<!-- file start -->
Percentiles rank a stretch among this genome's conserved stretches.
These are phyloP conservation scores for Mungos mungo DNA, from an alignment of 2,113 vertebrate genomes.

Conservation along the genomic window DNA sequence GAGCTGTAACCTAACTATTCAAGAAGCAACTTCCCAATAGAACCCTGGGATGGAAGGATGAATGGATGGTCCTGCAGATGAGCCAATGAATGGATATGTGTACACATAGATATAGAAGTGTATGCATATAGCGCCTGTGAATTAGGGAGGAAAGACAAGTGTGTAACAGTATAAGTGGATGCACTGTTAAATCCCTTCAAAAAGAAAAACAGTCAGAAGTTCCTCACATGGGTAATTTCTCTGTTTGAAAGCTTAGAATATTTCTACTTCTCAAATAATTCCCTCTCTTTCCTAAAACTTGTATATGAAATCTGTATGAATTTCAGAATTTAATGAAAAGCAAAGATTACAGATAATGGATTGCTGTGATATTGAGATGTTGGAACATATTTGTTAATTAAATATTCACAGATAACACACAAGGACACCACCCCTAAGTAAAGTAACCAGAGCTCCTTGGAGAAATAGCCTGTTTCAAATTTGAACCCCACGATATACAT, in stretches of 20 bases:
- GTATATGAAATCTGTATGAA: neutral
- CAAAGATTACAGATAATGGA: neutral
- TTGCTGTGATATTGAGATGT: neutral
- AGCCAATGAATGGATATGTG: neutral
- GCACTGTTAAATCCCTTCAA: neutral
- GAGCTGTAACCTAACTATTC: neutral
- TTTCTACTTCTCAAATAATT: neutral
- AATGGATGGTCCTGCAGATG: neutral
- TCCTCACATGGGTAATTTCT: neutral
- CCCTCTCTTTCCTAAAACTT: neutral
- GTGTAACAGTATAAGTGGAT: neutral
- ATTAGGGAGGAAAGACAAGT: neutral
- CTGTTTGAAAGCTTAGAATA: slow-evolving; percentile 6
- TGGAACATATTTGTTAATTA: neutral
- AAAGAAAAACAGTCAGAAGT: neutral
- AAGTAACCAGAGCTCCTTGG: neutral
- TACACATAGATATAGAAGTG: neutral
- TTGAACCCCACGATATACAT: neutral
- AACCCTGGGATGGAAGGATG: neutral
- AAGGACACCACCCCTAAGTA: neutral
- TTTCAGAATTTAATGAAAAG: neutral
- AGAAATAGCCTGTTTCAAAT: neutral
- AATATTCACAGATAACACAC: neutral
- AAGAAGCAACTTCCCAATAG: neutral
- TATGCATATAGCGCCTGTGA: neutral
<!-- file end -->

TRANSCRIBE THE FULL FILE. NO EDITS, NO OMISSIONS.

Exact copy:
Percentiles rank a stretch among this genome's conserved stretches.
These are phyloP conservation scores for Mungos mungo DNA, from an alignment of 2,113 vertebrate genomes.

Conservation along the genomic window DNA sequence GAGCTGTAACCTAACTATTCAAGAAGCAACTTCCCAATAGAACCCTGGGATGGAAGGATGAATGGATGGTCCTGCAGATGAGCCAATGAATGGATATGTGTACACATAGATATAGAAGTGTATGCATATAGCGCCTGTGAATTAGGGAGGAAAGACAAGTGTGTAACAGTATAAGTGGATGCACTGTTAAATCCCTTCAAAAAGAAAAACAGTCAGAAGTTCCTCACATGGGTAATTTCTCTGTTTGAAAGCTTAGAATATTTCTACTTCTCAAATAATTCCCTCTCTTTCCTAAAACTTGTATATGAAATCTGTATGAATTTCAGAATTTAATGAAAAGCAAAGATTACAGATAATGGATTGCTGTGATATTGAGATGTTGGAACATATTTGTTAATTAAATATTCACAGATAACACACAAGGACACCACCCCTAAGTAAAGTAACCAGAGCTCCTTGGAGAAATAGCCTGTTTCAAATTTGAACCCCACGATATACAT, in stretches of 20 bases:
- GTATATGAAATCTGTATGAA: neutral
- CAAAGATTACAGATAATGGA: neutral
- TTGCTGTGATATTGAGATGT: neutral
- AGCCAATGAATGGATATGTG: neutral
- GCACTGTTAAATCCCTTCAA: neutral
- GAGCTGTAACCTAACTATTC: neutral
- TTTCTACTTCTCAAATAATT: neutral
- AATGGATGGTCCTGCAGATG: neutral
- TCCTCACATGGGTAATTTCT: neutral
- CCCTCTCTTTCCTAAAACTT: neutral
- GTGTAACAGTATAAGTGGAT: neutral
- ATTAGGGAGGAAAGACAAGT: neutral
- CTGTTTGAAAGCTTAGAATA: slow-evolving; percentile 6
- TGGAACATATTTGTTAATTA: neutral
- AAAGAAAAACAGTCAGAAGT: neutral
- AAGTAACCAGAGCTCCTTGG: neutral
- TACACATAGATATAGAAGTG: neutral
- TTGAACCCCACGATATACAT: neutral
- AACCCTGGGATGGAAGGATG: neutral
- AAGGACACCACCCCTAAGTA: neutral
- TTTCAGAATTTAATGAAAAG: neutral
- AGAAATAGCCTGTTTCAAAT: neutral
- AATATTCACAGATAACACAC: neutral
- AAGAAGCAACTTCCCAATAG: neutral
- TATGCATATAGCGCCTGTGA: neutral